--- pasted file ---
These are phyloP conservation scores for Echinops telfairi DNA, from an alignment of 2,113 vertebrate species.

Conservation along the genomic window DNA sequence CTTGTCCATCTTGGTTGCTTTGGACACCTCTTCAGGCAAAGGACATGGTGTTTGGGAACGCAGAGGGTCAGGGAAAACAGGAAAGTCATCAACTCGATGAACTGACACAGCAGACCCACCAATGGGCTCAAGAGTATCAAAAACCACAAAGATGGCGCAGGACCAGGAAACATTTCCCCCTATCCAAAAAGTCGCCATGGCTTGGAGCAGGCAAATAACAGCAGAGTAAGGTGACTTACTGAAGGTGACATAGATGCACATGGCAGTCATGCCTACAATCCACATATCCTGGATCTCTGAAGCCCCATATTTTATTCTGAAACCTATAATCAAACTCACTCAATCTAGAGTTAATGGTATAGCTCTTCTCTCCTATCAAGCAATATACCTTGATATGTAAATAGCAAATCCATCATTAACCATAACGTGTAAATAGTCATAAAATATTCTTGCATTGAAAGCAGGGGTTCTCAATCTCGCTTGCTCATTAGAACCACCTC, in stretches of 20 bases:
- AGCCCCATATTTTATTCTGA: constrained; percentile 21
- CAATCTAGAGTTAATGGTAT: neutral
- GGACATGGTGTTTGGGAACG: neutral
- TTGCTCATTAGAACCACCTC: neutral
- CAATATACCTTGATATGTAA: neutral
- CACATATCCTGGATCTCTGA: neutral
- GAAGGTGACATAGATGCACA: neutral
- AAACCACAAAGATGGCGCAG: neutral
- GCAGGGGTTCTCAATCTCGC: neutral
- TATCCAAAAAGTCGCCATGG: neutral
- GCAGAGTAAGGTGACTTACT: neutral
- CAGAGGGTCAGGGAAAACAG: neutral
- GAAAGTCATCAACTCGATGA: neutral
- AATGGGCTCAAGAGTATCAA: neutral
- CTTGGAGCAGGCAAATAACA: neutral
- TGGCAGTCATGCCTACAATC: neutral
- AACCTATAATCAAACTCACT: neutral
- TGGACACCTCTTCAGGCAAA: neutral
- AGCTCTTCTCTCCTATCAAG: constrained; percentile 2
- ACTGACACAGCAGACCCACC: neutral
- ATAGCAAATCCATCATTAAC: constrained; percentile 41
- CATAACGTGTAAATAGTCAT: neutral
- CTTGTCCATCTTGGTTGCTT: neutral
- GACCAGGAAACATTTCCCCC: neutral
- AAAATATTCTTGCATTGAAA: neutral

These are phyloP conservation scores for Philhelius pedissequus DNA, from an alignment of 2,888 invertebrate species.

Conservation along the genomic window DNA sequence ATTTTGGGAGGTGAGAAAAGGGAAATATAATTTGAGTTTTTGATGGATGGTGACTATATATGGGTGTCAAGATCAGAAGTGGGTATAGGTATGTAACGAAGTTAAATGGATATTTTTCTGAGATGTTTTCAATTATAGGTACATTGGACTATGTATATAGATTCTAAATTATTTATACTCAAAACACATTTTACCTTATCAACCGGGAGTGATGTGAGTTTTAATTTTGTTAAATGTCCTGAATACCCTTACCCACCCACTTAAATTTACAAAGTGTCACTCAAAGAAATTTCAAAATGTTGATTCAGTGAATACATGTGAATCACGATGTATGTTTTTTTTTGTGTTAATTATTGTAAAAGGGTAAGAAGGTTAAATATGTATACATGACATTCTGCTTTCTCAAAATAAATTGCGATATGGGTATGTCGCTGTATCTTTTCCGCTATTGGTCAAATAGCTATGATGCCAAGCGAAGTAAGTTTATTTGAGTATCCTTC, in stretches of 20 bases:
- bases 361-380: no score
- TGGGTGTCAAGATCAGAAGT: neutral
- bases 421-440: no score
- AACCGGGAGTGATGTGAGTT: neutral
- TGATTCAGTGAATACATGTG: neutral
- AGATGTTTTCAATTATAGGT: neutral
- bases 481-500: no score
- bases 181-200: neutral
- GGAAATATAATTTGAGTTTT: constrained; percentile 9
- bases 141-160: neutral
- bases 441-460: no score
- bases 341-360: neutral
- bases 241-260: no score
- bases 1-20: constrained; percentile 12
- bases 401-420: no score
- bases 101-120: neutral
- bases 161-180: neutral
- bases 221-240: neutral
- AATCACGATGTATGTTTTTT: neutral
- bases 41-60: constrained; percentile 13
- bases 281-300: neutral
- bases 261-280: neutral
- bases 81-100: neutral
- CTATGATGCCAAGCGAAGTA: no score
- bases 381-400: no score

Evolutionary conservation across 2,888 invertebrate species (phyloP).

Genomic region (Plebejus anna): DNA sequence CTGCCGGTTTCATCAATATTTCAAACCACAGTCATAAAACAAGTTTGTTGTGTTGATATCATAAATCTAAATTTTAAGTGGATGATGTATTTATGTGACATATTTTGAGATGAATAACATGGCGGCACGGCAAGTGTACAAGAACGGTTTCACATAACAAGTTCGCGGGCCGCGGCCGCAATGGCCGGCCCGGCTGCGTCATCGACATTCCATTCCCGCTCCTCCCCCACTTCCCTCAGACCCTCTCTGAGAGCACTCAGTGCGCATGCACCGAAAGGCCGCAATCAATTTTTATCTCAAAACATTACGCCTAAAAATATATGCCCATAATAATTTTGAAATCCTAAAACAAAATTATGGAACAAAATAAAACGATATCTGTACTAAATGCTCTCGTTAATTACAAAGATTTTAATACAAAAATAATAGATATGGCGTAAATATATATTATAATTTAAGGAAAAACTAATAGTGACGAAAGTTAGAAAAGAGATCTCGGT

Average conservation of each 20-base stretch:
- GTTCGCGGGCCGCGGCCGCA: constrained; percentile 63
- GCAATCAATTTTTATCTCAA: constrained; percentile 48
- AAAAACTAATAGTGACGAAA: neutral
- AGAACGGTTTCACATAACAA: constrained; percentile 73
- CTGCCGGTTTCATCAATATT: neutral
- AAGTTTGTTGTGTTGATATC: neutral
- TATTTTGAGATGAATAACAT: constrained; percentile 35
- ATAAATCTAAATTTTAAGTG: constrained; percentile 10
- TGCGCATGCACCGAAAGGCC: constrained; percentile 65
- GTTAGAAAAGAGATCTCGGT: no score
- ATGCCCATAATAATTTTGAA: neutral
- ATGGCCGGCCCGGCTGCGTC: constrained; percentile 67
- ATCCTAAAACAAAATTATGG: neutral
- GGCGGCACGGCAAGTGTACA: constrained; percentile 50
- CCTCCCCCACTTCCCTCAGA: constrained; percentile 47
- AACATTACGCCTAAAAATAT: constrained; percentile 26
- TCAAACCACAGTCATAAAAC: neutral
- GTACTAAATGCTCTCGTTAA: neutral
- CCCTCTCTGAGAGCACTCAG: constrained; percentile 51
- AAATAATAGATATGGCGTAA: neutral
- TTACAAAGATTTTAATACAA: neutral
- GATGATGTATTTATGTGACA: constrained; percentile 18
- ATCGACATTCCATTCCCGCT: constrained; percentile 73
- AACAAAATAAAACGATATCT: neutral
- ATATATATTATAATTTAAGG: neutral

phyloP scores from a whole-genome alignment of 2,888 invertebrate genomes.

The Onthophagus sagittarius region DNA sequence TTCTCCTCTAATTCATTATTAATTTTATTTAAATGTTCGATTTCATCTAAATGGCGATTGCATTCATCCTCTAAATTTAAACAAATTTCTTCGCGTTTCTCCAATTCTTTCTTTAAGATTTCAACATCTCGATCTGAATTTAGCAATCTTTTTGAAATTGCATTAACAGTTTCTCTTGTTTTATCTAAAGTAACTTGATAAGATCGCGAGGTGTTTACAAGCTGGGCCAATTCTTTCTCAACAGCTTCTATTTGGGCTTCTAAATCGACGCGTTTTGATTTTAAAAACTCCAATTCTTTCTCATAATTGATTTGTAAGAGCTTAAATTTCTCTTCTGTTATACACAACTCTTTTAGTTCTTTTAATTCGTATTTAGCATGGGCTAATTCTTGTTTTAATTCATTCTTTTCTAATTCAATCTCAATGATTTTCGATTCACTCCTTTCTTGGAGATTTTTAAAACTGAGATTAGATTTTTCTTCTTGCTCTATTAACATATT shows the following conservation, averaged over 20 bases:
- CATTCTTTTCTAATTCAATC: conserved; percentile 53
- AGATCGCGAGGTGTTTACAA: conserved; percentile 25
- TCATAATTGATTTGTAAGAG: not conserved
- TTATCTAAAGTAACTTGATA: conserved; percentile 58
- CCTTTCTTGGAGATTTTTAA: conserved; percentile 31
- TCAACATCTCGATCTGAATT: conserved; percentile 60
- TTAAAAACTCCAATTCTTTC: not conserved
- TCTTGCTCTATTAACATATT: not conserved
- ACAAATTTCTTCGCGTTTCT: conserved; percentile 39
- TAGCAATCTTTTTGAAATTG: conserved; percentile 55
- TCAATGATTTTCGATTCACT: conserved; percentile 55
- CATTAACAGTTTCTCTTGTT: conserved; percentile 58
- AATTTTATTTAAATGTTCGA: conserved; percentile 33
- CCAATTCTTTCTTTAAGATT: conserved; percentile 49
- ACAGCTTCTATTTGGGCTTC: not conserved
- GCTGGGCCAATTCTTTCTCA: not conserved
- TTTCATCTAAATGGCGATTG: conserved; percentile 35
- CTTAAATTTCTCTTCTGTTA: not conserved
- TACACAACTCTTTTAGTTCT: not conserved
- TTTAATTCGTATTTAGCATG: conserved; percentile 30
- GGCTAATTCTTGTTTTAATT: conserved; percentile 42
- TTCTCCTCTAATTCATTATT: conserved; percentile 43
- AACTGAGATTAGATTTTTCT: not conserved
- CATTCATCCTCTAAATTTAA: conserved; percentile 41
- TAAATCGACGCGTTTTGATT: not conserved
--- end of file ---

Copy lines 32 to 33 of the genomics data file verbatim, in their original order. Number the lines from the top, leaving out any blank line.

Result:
- bases 421-440: no score
- AACCGGGAGTGATGTGAGTT: neutral